She comes by her name naturally. The late afternoon alpenglow that lays its rays across Mount Rose transforms the snowcapped peak into a 10,776-foot geologic rose. It’s not uncommon to spy wistful stares from those in the surrounding lowlands as they look up toward the commanding monolith late in the day.
Mount Rose is the crown jewel of the 30,000-acre wilderness area bearing her name. The mountain anchors Lake Tahoe’s eastern rim of ridgeline, as well.
For lookers, Mount Rose is indeed a gorgeous sight.
For climbers, she represents an object of desire.
In the summer, popular trails lead hikers up into the wilderness area and finally the summit, if that's your destination. (Keep in mind elevation – layer up for cool, breezy alpine weather.)
When the snow falls, the mountain’s flanks host a backcountry bonanza. Steeps, chutes, bowls, glades… stick on your skins, flick on your avy beacon, pick a line and climb. You may even want to save your lunch break until you come across the tiny, inconspicuous hut that straddles Contact Pass.
Snowshoers, Nordic skaters and the lovable tribes of bonsai sledders and tubers all congregate around Mount Rose’s many bowls and sled runs, many of which can be found off Nevada state Route 431.
Please keep in mind the Mount Rose Wilderness area is off limits to mechanized vehicles. That includes mountain bikes and snow machines. But for human-powered pleasure, you can quickly escape into the wilderness in as little as 30 minutes from downtown Reno.
Mount Rose Summit Trail
Panoramic views of Lake Tahoe, Truckee Meadows and Carson Valley await. The very popular trail leads to the headwaters of Galena Creek before climbing to the summit. Be prepared for strong winds and changeable weather conditions as you approach the unprotected summit.
Distance: 12 miles round-trip
Elevation: 8,900' to 10,776'
Getting There: Tahoe Rim Trail trailhead is at the Mount Rose Summit Welcome Plaza on Nevada state Route 431 (17 miles west of U.S. 395).
Jones-Whites Creek Loop Trail
This hike up to the flanks of Mount Rose in the Carson Range offers a trail through Jeffrey Pines, mountain mahogany and an 8,000-foot ridge overlooking meadows and valleys. Distance: 9.2-mile loop through Mount Rose Wilderness.
Elevation: 6,200' to 8,300'
Getting There: From Reno, take U.S. 395 south eight miles. Turn west on Nevada state Route 431 (Mount Rose Highway) and continue eight miles west to Galena Creek Regional Park. Trailhead is at the north picnic area. Alternatively, turn north on Timberline Road four miles up Nevada state route 431 from U.S. 395. Continue north one mile to Whites Creek Canyon. Turn west and travel 0.7 miles to the trailhead. The Whites Creek Canyon Trail connects to the Jones-Whites Creek Trail from there.
Whites & Thomas Creek Canyons
Trails, including the Dry Pond Trail, are available in two canyons. Both canyon trails access the Mount Rose Wilderness. Two new trails and trailheads were constructed at Whites and Thomas Creek canyons. The new Dry Pond Trail connects the two canyons and provides outstanding views of Reno, Washoe Valley and Mount Rose. Hikers flock to Thomas Creek, where they find a rolling stream slicing through a scenic, aspen-filled canyon. The autumn colors are magnificent. In the spring, the meadow is carpeted with wildflowers.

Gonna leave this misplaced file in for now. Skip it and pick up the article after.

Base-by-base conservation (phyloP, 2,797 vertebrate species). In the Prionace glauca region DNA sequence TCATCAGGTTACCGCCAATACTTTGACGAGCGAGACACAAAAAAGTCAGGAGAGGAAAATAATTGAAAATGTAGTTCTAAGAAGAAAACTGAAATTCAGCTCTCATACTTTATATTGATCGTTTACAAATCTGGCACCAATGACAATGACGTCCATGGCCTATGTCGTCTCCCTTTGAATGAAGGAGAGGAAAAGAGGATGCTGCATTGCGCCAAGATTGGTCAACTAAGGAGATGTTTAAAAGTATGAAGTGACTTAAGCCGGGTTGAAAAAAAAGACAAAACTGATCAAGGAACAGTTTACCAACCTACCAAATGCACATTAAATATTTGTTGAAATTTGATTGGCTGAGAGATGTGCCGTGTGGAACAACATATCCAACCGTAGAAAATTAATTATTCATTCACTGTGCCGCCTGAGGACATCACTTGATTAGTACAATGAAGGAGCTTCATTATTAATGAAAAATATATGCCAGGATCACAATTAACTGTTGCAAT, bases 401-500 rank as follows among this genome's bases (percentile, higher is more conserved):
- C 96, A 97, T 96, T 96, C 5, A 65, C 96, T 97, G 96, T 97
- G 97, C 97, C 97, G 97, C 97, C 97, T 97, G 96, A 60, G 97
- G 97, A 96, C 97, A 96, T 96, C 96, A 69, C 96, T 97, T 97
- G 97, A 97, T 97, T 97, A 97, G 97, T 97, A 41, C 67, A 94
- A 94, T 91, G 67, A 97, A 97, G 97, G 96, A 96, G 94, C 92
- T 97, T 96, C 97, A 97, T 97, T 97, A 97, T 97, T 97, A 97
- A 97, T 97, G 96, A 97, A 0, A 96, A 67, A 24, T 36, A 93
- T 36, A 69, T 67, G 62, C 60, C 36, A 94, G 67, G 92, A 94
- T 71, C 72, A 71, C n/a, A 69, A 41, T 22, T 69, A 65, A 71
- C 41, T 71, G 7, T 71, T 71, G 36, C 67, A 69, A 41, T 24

Distance: Eight miles of trails available in two canyons.
Elevation: 7,400' to 9,800'
Getting There: From south Reno, take Nevada state Route 431 (Mount Rose Highway) for four miles to Timberline Road. Turn right on Timberline Road to access the Whites Creek Canyon trailhead. Travel about one mile into the canyon, turn west and continue for 0.7 miles. To access the Thomas Creek Canyon trailhead, continue on Timberline Road another half-mile.
The trail parallels the Hunter Creek Canyon. Hikers will find a number of rewards, including evidence of Nevada's hard-working beaver population.
Distance: 7 miles round-trip
Elevation: 5,000' to 6,000'
Difficulty: Intermediate to advanced
Getting There: From Reno, head west on Interstate 80 to the West McCarran exit. Head west on Mayberry Drive to Plateau Road, which will go up the hill to the south. Turn right on Woodchuck Circle, to the county trailhead.
Horseback riders will find about 20 miles of designated trails winding through the Mount Rose Wilderness. Overnight camping is allowed.
Thomas Creek: From Reno, take U.S. 395 south then turn west on Nevada state Route 431 (Mount Rose Highhway) for 4 miles to Timberline Road. Turn right on Timberline Road to access the Thomas Creek Canyon trailhead.
Galena Creek: From Reno, take U.S. 395 south then turn west on Nevada state Route 431 (Mount Rose Highway) for 8 miles. Galena Creek Regional Park trailhead is at the north picnic area.
Skiing, Boarding & Snowshoeing
Proximity to a downhill resort doesn't diminish the fact that this mountain offers both solace and scenic backcountry trails. The Mount Rose Wilderness has meandering meadows, challenging steeps and numerous chutes and basins. Tamarack and Incline Peaks are popular destinations, and advanced groups can reach the summits of both peaks in about an hour. Another favorite is Rose Knob, which has a trailhead fewer than 10 minutes from Incline Village. If you want to hit the backcountry in relative solitude, Relay, Houghton and Mount Rose peaks see fewer than half the skiers than the closer locations get, making it easy to venture past the crowds.
Getting There: Follow Nevada state Route 431 (Mount Rose Highway).